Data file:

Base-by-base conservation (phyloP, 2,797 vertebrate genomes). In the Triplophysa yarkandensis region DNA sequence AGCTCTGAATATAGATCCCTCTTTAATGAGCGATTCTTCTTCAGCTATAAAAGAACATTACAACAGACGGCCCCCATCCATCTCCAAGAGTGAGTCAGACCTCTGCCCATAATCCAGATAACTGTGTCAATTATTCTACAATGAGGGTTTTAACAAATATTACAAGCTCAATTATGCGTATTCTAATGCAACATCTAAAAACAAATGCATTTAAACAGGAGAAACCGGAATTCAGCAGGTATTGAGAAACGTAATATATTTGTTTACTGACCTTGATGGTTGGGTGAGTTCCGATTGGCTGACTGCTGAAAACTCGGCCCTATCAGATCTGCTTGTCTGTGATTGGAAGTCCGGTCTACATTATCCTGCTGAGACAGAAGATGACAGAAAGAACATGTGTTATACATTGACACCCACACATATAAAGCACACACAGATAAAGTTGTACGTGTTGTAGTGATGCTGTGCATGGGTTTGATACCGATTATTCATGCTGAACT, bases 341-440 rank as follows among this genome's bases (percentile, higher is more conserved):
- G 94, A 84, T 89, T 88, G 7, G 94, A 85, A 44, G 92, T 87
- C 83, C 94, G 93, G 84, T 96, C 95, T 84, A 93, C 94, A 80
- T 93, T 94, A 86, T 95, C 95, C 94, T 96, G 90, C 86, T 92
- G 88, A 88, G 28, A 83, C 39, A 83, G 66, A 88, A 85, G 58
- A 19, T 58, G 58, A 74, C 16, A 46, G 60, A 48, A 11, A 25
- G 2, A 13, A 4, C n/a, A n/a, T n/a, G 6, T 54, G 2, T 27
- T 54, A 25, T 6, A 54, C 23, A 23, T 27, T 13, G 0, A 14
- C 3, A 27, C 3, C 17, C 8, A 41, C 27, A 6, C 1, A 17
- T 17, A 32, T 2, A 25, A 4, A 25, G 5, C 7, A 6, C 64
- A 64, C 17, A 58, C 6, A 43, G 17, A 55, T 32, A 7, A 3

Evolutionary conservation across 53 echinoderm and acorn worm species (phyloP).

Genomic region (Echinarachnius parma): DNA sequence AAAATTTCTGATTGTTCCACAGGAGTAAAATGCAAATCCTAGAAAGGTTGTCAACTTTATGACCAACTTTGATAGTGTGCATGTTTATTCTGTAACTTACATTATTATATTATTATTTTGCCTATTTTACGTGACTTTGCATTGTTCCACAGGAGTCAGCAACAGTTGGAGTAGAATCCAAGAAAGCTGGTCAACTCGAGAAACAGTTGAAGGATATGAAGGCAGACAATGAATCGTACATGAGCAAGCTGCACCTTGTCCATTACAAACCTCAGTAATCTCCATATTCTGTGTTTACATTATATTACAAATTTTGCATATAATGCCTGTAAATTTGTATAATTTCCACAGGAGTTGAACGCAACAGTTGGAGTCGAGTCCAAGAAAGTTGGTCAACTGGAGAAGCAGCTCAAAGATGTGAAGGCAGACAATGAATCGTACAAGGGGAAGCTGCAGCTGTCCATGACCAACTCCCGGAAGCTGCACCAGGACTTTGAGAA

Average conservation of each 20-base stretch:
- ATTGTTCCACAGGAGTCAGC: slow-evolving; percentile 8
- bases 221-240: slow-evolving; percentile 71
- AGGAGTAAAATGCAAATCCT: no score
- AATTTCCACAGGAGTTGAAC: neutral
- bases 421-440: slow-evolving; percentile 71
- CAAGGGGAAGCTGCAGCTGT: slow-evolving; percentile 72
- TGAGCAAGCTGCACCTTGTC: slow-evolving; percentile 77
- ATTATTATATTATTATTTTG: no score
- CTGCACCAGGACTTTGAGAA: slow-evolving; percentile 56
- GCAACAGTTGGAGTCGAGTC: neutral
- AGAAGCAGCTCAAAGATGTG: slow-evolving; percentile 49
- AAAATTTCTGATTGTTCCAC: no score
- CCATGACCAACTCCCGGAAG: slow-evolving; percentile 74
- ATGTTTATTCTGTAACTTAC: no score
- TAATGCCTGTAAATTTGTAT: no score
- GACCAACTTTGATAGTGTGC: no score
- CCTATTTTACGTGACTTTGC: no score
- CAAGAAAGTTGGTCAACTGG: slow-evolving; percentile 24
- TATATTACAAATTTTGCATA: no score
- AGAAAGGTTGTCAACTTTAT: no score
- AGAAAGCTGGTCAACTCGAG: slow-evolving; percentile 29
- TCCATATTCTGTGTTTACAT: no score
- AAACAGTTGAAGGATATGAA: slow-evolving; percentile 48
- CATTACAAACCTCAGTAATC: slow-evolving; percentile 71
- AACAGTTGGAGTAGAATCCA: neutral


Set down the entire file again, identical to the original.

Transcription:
Base-by-base conservation (phyloP, 2,797 vertebrate genomes). In the Triplophysa yarkandensis region DNA sequence AGCTCTGAATATAGATCCCTCTTTAATGAGCGATTCTTCTTCAGCTATAAAAGAACATTACAACAGACGGCCCCCATCCATCTCCAAGAGTGAGTCAGACCTCTGCCCATAATCCAGATAACTGTGTCAATTATTCTACAATGAGGGTTTTAACAAATATTACAAGCTCAATTATGCGTATTCTAATGCAACATCTAAAAACAAATGCATTTAAACAGGAGAAACCGGAATTCAGCAGGTATTGAGAAACGTAATATATTTGTTTACTGACCTTGATGGTTGGGTGAGTTCCGATTGGCTGACTGCTGAAAACTCGGCCCTATCAGATCTGCTTGTCTGTGATTGGAAGTCCGGTCTACATTATCCTGCTGAGACAGAAGATGACAGAAAGAACATGTGTTATACATTGACACCCACACATATAAAGCACACACAGATAAAGTTGTACGTGTTGTAGTGATGCTGTGCATGGGTTTGATACCGATTATTCATGCTGAACT, bases 341-440 rank as follows among this genome's bases (percentile, higher is more conserved):
- G 94, A 84, T 89, T 88, G 7, G 94, A 85, A 44, G 92, T 87
- C 83, C 94, G 93, G 84, T 96, C 95, T 84, A 93, C 94, A 80
- T 93, T 94, A 86, T 95, C 95, C 94, T 96, G 90, C 86, T 92
- G 88, A 88, G 28, A 83, C 39, A 83, G 66, A 88, A 85, G 58
- A 19, T 58, G 58, A 74, C 16, A 46, G 60, A 48, A 11, A 25
- G 2, A 13, A 4, C n/a, A n/a, T n/a, G 6, T 54, G 2, T 27
- T 54, A 25, T 6, A 54, C 23, A 23, T 27, T 13, G 0, A 14
- C 3, A 27, C 3, C 17, C 8, A 41, C 27, A 6, C 1, A 17
- T 17, A 32, T 2, A 25, A 4, A 25, G 5, C 7, A 6, C 64
- A 64, C 17, A 58, C 6, A 43, G 17, A 55, T 32, A 7, A 3

Evolutionary conservation across 53 echinoderm and acorn worm species (phyloP).

Genomic region (Echinarachnius parma): DNA sequence AAAATTTCTGATTGTTCCACAGGAGTAAAATGCAAATCCTAGAAAGGTTGTCAACTTTATGACCAACTTTGATAGTGTGCATGTTTATTCTGTAACTTACATTATTATATTATTATTTTGCCTATTTTACGTGACTTTGCATTGTTCCACAGGAGTCAGCAACAGTTGGAGTAGAATCCAAGAAAGCTGGTCAACTCGAGAAACAGTTGAAGGATATGAAGGCAGACAATGAATCGTACATGAGCAAGCTGCACCTTGTCCATTACAAACCTCAGTAATCTCCATATTCTGTGTTTACATTATATTACAAATTTTGCATATAATGCCTGTAAATTTGTATAATTTCCACAGGAGTTGAACGCAACAGTTGGAGTCGAGTCCAAGAAAGTTGGTCAACTGGAGAAGCAGCTCAAAGATGTGAAGGCAGACAATGAATCGTACAAGGGGAAGCTGCAGCTGTCCATGACCAACTCCCGGAAGCTGCACCAGGACTTTGAGAA

Average conservation of each 20-base stretch:
- ATTGTTCCACAGGAGTCAGC: slow-evolving; percentile 8
- bases 221-240: slow-evolving; percentile 71
- AGGAGTAAAATGCAAATCCT: no score
- AATTTCCACAGGAGTTGAAC: neutral
- bases 421-440: slow-evolving; percentile 71
- CAAGGGGAAGCTGCAGCTGT: slow-evolving; percentile 72
- TGAGCAAGCTGCACCTTGTC: slow-evolving; percentile 77
- ATTATTATATTATTATTTTG: no score
- CTGCACCAGGACTTTGAGAA: slow-evolving; percentile 56
- GCAACAGTTGGAGTCGAGTC: neutral
- AGAAGCAGCTCAAAGATGTG: slow-evolving; percentile 49
- AAAATTTCTGATTGTTCCAC: no score
- CCATGACCAACTCCCGGAAG: slow-evolving; percentile 74
- ATGTTTATTCTGTAACTTAC: no score
- TAATGCCTGTAAATTTGTAT: no score
- GACCAACTTTGATAGTGTGC: no score
- CCTATTTTACGTGACTTTGC: no score
- CAAGAAAGTTGGTCAACTGG: slow-evolving; percentile 24
- TATATTACAAATTTTGCATA: no score
- AGAAAGGTTGTCAACTTTAT: no score
- AGAAAGCTGGTCAACTCGAG: slow-evolving; percentile 29
- TCCATATTCTGTGTTTACAT: no score
- AAACAGTTGAAGGATATGAA: slow-evolving; percentile 48
- CATTACAAACCTCAGTAATC: slow-evolving; percentile 71
- AACAGTTGGAGTAGAATCCA: neutral